The Effect of Global Crisis on Contract Management
Contracts are the lifeblood of any business, and a universal language that describes the wellbeing of a company. One can often evaluate the company’s performance based on the volume and types of contracts they are generating.
The global lockdown was a largely unpredictable phenomenon, and many companies have been shaken to the core in their attempt to sustain the economic effects of the quarantine.
We have analyzed the behavior of our users and the types of documents they generate to identify the trends in contract management brought about by the crisis.
This research is based on analysis of representative selection of over 40,000 contracts created across 5 industries by companies having from 500 to 10,000 employees.
Here is what AXDRAFT contracts tell us about the current state of the economy across some of the industries.
Contracts are the lifeblood of any business, and a universal language that describes the wellbeing of a company.
1. General trends in contract management.
The small spike in March indicates the fact that the lockdown has called for quick issuing of risk management policies, and digital transformation. Many businesses were unprepared and had to quickly adjust to the new landscape.
In April and May we can see the decrease in activity, which marks the cost savings mode on a large scale, and the overall drop of business activity and launching new initiatives. For the most part, businesses were much rather in support mode than expanding and onboarding new clients, and focused on the service delivery to the existing audiences. However, in June we can witness the growth gradually resuming, as the businesses are taking on the steps to resume the activity on a larger scale, and are seemingly becoming less cautious about scaling their activity back to normal.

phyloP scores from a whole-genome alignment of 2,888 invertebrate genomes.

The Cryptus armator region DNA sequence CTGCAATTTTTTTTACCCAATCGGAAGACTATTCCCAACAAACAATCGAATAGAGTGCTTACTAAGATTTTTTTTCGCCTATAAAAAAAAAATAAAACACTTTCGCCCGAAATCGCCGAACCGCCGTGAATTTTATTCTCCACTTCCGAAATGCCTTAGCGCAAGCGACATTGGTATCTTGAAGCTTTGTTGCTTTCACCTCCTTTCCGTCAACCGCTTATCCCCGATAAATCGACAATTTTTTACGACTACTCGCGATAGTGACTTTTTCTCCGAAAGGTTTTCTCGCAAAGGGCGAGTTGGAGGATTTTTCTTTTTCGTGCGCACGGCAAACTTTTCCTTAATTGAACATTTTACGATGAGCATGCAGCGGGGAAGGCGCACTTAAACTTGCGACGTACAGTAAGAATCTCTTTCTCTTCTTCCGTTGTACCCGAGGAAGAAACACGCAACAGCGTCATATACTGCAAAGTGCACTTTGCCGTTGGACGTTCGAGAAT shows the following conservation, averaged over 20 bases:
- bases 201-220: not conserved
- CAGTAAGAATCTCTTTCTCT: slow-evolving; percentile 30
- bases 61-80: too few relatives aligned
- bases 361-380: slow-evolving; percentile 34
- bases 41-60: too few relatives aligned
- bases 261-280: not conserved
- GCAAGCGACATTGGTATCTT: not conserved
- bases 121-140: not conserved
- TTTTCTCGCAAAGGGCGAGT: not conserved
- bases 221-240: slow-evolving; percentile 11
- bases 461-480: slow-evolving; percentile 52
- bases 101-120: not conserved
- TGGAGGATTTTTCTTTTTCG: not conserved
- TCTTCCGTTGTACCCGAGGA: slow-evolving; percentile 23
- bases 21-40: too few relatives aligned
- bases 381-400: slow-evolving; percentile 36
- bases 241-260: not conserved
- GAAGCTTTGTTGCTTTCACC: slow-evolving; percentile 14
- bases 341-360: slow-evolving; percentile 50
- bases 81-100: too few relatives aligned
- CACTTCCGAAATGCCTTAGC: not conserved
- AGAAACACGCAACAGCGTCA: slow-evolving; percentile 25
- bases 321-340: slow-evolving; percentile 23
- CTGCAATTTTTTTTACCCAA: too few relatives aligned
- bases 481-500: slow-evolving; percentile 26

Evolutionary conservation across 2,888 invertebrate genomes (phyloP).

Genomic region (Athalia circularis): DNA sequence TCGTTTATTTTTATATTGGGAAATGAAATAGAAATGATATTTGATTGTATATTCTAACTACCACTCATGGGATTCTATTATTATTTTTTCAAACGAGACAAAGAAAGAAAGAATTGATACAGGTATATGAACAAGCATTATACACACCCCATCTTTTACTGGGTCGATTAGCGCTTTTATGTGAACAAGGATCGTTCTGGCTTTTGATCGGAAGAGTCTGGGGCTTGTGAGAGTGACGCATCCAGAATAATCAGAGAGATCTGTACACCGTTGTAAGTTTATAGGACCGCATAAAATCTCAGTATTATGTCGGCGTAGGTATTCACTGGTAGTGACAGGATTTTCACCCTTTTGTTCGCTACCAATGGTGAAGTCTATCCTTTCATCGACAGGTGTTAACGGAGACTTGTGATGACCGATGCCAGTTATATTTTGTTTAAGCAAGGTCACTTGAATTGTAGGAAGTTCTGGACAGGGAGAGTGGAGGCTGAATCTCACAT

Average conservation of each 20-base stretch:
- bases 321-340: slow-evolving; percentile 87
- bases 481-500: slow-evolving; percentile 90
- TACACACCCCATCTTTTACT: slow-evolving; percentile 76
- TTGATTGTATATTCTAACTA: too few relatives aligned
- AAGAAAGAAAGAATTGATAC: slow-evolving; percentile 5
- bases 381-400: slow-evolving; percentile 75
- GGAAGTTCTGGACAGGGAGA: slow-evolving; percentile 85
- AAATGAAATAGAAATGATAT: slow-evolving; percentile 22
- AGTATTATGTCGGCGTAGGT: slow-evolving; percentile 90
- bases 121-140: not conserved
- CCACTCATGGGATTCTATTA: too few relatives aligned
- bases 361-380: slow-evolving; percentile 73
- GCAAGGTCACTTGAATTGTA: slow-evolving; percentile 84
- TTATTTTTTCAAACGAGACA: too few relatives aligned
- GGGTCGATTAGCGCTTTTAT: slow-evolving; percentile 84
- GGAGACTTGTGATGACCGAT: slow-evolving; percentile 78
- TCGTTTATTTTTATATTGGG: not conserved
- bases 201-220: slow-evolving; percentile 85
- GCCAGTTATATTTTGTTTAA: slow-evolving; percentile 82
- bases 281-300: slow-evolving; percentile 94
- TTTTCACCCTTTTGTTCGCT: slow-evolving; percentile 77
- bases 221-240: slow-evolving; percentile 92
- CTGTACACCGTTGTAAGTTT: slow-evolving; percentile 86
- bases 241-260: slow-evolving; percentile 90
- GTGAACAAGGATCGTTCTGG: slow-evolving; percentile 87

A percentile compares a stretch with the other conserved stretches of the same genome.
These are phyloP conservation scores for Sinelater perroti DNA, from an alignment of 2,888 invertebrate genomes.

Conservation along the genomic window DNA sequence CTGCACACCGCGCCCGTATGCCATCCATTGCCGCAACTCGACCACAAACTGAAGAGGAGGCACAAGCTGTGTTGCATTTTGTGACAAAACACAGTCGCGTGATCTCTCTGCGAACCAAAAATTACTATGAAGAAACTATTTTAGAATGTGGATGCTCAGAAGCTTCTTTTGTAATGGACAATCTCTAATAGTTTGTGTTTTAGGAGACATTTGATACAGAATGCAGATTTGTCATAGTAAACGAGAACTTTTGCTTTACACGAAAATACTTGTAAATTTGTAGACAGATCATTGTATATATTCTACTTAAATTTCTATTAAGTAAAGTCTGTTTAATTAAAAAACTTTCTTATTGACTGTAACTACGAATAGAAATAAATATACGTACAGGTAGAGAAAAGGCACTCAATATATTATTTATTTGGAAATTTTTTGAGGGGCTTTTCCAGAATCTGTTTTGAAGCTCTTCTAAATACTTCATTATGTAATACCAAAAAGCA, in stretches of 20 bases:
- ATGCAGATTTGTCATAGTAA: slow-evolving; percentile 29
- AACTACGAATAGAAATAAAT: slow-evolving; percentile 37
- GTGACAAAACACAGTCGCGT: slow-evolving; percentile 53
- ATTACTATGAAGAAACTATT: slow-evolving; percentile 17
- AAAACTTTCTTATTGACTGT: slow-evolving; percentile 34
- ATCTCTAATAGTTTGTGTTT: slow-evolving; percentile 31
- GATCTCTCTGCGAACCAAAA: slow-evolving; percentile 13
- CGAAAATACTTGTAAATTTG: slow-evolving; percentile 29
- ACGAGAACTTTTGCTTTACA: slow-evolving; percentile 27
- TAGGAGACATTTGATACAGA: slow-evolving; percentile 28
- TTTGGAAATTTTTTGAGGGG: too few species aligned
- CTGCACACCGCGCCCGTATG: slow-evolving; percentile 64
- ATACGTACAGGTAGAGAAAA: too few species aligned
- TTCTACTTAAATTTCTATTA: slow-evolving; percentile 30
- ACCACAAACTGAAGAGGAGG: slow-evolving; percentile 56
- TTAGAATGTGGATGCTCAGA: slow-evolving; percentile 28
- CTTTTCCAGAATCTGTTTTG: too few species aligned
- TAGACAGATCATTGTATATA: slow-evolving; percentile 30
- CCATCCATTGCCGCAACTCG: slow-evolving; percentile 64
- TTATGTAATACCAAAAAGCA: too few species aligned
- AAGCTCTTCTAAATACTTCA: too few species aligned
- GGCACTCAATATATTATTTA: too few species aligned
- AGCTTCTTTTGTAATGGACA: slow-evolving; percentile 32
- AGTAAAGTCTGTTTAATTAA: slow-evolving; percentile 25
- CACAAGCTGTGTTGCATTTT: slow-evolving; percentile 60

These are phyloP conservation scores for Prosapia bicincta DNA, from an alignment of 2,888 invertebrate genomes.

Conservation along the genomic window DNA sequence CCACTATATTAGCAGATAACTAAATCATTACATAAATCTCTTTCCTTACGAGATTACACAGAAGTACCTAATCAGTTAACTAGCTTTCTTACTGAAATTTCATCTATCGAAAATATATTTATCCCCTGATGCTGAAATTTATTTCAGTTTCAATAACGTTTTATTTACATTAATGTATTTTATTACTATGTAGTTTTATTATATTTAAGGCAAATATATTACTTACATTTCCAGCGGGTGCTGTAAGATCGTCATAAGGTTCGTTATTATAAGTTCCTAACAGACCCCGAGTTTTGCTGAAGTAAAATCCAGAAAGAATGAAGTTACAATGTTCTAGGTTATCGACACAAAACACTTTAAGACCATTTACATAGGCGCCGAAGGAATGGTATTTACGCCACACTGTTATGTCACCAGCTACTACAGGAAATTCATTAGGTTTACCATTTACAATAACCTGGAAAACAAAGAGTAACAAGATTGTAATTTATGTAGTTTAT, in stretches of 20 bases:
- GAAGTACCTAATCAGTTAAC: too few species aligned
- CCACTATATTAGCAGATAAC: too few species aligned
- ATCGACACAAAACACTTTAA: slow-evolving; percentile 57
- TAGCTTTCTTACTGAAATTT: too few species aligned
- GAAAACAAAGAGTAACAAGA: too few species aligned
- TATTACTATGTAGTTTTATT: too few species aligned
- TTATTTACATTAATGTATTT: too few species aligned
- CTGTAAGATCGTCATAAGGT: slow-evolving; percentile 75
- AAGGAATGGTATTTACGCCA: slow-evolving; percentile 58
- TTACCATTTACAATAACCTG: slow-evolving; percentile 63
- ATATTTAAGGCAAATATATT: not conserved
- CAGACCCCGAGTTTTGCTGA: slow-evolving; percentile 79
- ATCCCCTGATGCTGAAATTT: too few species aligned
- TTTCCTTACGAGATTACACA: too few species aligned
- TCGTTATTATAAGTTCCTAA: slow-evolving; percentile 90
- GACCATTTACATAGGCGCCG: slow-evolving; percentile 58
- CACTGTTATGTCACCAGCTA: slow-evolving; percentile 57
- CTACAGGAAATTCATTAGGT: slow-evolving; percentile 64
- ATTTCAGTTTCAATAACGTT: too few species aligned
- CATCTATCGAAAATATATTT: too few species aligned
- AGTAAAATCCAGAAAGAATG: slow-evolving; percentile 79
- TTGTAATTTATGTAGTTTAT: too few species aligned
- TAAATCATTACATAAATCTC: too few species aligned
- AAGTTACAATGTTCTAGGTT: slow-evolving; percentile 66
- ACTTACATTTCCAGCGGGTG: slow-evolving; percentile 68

However, as we can see further, the boost was triggered by certain industries, while some still remaining in business stagnation.
2. Most generated document types.
We’ve gathered Top 5 document types generated each month to illustrate how contract management priorities have changed since the beginning of 2020.
While many companies were renewing agreements and re-stocking at the beginning of the year, the quarantine has changed the business needs, and called for massive updates to the existing contracts triggered by the change in operation. We can take note of the drop in the demand for new supplies, parallel to the increase of service agreements, which can be explained by the extensive digitalization of services.
In May we can see a somewhat different picture, with the increased document diversity, which has dropped the proportion of the most generated documents. Sales documents are still the most widely used type, however the volumes of sales and procurement indicate the overall economic stagnation.
In June the situation has changed, and we can see businesses scaling their existing processes a bit with the increase in procurement, yet the new sales agreements are dropping which means that companies are largely supplying to the existing clientele. Also, more amendment agreements have sprouted, which mostly consist of rent-related documents, which is characteristic of businesses coping with the quick shift to remote and now re-opening on the regular office-based model.
3. Industry trend: Real estate.
Real estate industry was among the first to suffer from the implications of the lockdown and the global shift towards remote work. While the number of contracts in January and February was considerably lower, the most generated documents were Tenancy Agreements. In March and April, the most generated documents were Stand-Still Agreements, which illustrates the global drop in demand for onsite production.